Frank McAlister and I recently visited Bill Vincent in Lutherville, MD, to discuss constructing a data base for easy retrieval of some basic records being abstracted on Scottish McAllister families, Bill gave me a copy of a message from Beth Colvin, one of his many correspondents. The message answered one of Bill's queries to determine if Pickett's History of Alabama: and incidentally of Georgia and Mississippi, by Albert James Pickett, Charleston: Walker and James, 1851, contained any McAllister references. Beth's reply quoted the following from page 446:

"For the sum of two hundred and fifty thousand dollars the (Georgia) legislature sold to James Gunn, Matthew McAllister, George Walker and their associates, termed the Georgia Company an immense territory, which now embraces the following modern counties:
In Alabama: Clarke, Marengo, Greene, Perry, Autauga, Bibb, Shelby, Tuscaloosa, Pickens, Fayette, Jefferson, St. Clair, and southern portions of Wilcox, Monroe, Dallas, Sumter and Baldwin.
In Mississippi: The larger portions of Kemper, Neshoba, Leake, Madison, Yazoo and Issaquena, and all of Washington, Holmes, Attala, Winston, Noxubee, Lowndes, Oktibbeha, Choctaw, Carroll, Sunflower, Bolivar, Tallahatchie, Yalobusha, Chickasaw and Monroe.

In order to get some background on Matthew McAllister's role in this incident, I referred to The Almanac of American History by Arthur M. Schlesinger, Jr., G.P. Putnam's Sons, New York, 1983, and found the following entry for 7 January 1795: "The corrupt Georgia Legislature sells 35 million acres in the Yazoo River territory (including most of Alabama and Mississippi) to four land speculation companies for a nominal sum. The following year, a newly-elected Georgia legislature will invalidate the Yazoo land sale. The confusion over land claims will lead to a congressional investigation and an 1810 Supreme Court decision ruling that the state of Georgia could not revoke its original act."

The June 1995 issue of our Mac-Alasdair Clan journal includes an article by Thomas Gamble (formerly Savannah's mayor), written for the Savannah Morning News issue of October 5, 1930. On pages 22 and 23, he writes about Matthew McAllister's (A04-2-5) involvement in the Yazoo Land Fraud of 1795. A reading of Gamble's article leaves one with the impression that this was an unfortunate action on Matthew's part, since it did not ring true to his character otherwise. Such men as James Wilson of Pennsylvania, signer of the Declaration of Independence and at the time a Justice of the US Supreme Court, General Wade Hampton of South Carolina, and Senator James Gunn of Georgia were also members of the companies which bought the Yazoo land. At the time, Matthew McAllister was the first U.S. District Attorney for Georgia, having been appointed in 1789.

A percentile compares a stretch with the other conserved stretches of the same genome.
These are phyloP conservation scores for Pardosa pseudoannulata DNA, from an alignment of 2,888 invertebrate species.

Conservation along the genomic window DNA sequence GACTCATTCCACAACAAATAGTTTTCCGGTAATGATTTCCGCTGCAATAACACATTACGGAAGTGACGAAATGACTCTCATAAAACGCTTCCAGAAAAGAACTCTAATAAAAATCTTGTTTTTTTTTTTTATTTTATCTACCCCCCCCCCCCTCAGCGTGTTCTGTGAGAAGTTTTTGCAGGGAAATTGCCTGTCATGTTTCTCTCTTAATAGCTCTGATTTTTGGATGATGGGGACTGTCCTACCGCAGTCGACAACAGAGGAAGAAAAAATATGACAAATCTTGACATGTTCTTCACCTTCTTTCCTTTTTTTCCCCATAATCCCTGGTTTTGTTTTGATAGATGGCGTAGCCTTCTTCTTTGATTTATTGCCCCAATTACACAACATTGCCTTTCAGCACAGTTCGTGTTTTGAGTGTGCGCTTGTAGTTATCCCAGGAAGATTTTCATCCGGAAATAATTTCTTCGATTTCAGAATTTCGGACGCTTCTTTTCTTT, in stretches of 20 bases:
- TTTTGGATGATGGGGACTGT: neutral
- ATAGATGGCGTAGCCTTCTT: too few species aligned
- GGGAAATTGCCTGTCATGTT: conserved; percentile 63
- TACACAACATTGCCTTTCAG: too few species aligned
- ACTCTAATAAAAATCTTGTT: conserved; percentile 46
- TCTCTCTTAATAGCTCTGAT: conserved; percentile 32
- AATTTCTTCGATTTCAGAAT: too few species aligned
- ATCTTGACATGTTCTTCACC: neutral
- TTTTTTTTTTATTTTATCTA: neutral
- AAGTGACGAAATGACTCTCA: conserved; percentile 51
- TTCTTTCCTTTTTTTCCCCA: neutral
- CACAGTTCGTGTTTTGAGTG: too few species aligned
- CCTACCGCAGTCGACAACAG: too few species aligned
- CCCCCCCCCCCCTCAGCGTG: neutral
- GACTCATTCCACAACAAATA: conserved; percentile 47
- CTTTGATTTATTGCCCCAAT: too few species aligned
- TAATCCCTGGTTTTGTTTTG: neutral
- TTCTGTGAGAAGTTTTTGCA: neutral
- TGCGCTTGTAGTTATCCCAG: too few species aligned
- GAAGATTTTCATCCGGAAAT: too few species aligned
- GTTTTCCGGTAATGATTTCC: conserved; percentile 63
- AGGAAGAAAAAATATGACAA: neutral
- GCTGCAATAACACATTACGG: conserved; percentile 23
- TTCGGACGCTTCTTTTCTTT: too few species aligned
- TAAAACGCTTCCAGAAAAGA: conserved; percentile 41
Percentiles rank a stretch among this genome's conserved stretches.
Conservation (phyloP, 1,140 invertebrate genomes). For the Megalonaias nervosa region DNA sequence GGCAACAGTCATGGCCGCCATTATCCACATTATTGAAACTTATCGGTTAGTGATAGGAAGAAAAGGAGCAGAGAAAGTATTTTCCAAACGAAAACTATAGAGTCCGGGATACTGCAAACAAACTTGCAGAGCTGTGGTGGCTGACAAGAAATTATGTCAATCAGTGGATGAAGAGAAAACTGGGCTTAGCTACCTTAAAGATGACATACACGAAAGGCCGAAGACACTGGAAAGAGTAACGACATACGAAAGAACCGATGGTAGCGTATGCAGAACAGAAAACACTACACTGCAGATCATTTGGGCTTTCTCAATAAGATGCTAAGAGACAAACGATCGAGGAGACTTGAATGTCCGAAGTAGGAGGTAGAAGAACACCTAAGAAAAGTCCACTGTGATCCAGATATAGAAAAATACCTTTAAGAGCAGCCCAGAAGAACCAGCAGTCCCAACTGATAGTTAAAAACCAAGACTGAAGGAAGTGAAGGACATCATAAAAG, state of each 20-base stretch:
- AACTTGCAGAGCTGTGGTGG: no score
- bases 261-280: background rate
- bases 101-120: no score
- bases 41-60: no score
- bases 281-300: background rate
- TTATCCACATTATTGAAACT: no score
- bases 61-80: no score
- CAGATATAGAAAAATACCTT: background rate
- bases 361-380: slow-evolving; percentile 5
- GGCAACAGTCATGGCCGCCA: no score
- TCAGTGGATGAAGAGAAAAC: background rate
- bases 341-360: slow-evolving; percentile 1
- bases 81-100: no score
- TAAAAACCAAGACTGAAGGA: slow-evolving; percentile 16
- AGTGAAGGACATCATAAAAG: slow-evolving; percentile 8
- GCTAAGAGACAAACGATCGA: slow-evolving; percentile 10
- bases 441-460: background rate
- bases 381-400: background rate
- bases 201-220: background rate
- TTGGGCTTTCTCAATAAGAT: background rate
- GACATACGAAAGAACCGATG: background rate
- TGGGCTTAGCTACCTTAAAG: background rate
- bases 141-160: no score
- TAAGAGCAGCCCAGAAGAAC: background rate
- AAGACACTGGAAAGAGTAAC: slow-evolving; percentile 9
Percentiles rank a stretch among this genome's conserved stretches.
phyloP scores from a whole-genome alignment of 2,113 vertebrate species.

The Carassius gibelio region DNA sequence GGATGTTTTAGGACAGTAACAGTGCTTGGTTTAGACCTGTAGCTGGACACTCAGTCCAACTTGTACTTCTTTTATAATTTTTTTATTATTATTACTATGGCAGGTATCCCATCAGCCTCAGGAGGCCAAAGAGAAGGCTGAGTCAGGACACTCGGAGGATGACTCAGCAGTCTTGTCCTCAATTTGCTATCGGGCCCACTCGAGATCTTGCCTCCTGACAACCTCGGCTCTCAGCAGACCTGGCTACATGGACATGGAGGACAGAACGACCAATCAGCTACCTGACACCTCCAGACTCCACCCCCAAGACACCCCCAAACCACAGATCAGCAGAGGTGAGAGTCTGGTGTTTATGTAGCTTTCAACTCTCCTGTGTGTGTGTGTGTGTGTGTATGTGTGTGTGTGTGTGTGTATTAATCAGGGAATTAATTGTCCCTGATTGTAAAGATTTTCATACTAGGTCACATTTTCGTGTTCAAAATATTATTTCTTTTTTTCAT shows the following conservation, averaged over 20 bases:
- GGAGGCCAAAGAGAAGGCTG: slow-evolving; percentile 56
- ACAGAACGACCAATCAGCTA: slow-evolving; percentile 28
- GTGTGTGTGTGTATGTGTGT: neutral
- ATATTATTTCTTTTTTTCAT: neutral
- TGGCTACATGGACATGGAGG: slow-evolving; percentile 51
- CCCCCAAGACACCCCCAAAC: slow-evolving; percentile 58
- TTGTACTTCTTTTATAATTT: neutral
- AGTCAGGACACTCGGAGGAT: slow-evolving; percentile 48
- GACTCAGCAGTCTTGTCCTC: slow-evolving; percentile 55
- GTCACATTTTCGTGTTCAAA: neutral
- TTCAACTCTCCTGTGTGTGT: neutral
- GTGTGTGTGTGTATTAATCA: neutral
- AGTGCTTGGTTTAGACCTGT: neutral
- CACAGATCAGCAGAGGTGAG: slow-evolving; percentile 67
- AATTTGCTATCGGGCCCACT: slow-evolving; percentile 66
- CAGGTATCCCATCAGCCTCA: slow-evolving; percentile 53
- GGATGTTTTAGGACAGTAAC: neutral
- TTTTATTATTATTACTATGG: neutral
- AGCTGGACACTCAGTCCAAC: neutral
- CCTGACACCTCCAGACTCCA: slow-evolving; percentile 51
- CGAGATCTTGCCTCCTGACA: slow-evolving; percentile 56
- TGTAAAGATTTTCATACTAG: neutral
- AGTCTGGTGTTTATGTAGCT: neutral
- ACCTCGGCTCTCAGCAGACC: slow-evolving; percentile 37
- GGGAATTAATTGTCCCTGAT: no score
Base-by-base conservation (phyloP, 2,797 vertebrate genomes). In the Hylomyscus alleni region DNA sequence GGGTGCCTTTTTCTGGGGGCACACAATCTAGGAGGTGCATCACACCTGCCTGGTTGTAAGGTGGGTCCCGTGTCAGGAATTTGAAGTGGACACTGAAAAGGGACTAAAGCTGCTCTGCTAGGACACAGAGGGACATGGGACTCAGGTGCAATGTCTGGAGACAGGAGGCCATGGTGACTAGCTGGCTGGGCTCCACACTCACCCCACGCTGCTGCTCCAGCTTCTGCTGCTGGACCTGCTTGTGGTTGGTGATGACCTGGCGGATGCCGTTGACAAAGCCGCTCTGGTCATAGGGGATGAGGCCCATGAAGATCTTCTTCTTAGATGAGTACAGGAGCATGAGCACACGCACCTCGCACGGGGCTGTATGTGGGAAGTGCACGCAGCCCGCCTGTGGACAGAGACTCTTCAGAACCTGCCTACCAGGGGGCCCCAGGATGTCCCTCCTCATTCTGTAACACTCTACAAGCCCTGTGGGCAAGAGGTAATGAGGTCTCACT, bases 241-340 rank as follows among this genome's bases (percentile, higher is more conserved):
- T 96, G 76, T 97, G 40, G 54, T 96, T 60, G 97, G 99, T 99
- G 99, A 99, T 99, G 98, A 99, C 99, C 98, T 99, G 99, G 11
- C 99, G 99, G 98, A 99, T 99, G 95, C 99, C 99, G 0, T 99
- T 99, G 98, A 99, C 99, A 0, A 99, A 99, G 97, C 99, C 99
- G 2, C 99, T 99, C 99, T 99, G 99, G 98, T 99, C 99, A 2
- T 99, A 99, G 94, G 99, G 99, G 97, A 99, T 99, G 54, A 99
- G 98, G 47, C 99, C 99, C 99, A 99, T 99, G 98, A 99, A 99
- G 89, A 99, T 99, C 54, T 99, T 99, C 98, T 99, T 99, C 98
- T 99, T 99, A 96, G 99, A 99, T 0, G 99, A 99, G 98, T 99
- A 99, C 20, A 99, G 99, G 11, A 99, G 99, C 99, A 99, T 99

In the early years of the of the United States, particularly before 1800, there was a great deal of speculation in land, especially in the lands to the west of the original thirteen colonies. From a financial point of view, large loans were owed by the states to their bond holders and other creditors, a massive national debt was owed to the countries which had helped us, and much of the state and federal currencies were worth very little. The nation was beginning to put into effect the hard money fiscal policies of the first Secretary of the Treasury, Alexander Hamilton.

However, there was a commodity which the United States had in great abundance. The land of the nation itself was a treasure of great value. It had not been farmed by the Indians, it was watered by streams and rivers which were full of fish, and game was abundant. Across the Appalachian Mountains, extending west to the Mississippi, and south of the Ohio, was a vast expanse of land which was well known to only a few. The states whose western borders joined the Appalachians, such as Virginia, North and South Carolina, and Georgia, laid claim to the land extending westward to the Mississippi. After the Revolutionary War, the states sought to turn their vast holdings into cash which was desperately needed.